Conservatorship Law Update: In Forma Pauperis Status Alone Requires Court To Determine Indigent Status For Attorney Fees.
In the recent case of In Re: Conservatorship of Catherine Chapman, A13-2290 (Minn. App. Oct. 14, 2014) (unpublished), the Minnesota Court of Appeals reaffirmed the broad discretion of district courts to determine the necessity and amount of attorney fees in contested conservatorships, but remanded on issue of the protected person’s eligibility for indigent-status payment by the county of those fees based on her in forma pauperis status alone. In 2011, Catherine Chapman (the protected person) was placed under an emergency conservatorship on her son’s petition. Six months later Senior Options, Inc. replaced the emergency conservator. The conservatorship ended in 2013 when the district court granted Chapman’s petition for restoration of capacity.
At a contested hearing on the conservator’s final accounting, Chapman and her daughter contested the reasonableness of the $36,000 attorney fees incurred by Senior Options. The district court awarded the attorney fees in full. Chapman and her daughter appealed, contending the district court erred by finding Senior Options reasonably incurred $36,000 in attorney fees and failed to determine Hennepin County should pay her attorney fees due to her indigent status.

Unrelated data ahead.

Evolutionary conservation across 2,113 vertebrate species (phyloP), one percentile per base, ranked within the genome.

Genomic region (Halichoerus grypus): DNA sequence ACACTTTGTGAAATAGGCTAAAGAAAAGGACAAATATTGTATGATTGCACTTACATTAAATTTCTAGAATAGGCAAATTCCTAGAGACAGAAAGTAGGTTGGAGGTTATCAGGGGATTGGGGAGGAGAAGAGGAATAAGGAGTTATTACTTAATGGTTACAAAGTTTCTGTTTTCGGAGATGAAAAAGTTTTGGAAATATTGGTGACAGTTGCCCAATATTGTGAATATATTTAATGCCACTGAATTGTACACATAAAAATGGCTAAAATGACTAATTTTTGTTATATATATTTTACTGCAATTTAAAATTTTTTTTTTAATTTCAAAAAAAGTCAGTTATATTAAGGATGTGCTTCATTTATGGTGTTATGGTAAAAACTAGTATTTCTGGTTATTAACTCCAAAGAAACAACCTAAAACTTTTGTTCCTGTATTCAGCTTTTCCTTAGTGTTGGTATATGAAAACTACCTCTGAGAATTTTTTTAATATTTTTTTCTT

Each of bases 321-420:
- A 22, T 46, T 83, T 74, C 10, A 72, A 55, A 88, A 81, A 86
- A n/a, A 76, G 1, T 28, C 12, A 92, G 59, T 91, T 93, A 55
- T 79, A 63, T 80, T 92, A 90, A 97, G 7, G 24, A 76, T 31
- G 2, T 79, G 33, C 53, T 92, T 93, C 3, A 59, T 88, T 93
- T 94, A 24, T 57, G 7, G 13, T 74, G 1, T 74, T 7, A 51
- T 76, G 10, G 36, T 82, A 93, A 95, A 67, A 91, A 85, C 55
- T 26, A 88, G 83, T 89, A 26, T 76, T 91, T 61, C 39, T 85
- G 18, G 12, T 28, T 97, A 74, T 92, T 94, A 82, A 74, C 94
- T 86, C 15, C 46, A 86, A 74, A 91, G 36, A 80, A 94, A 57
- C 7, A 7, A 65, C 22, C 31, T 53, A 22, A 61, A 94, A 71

The Minnesota Court of Appeals held that the district court did not abuse discretion in awarding $36,000 in attorney fees to the conservatorship. The court found the rate and amount of fees were reasonable because of Chapman’s continual opposition to the guardianship proceedings and authority of Senior Options. The Court remanded, however, on the issue of whether Chapman was indigent and, as such, her fees were chargeable to Hennepin County. The court reasoned her in forma pauperis status alone required the district court to analyze the fee issue.
This case is important for its holding that in forma pauperis status is per se sufficient to require a district court determination as to indigent-status payment of attorney fees. It is also is important for its affirmance of the vast discretion given district courts in determining fees disputes.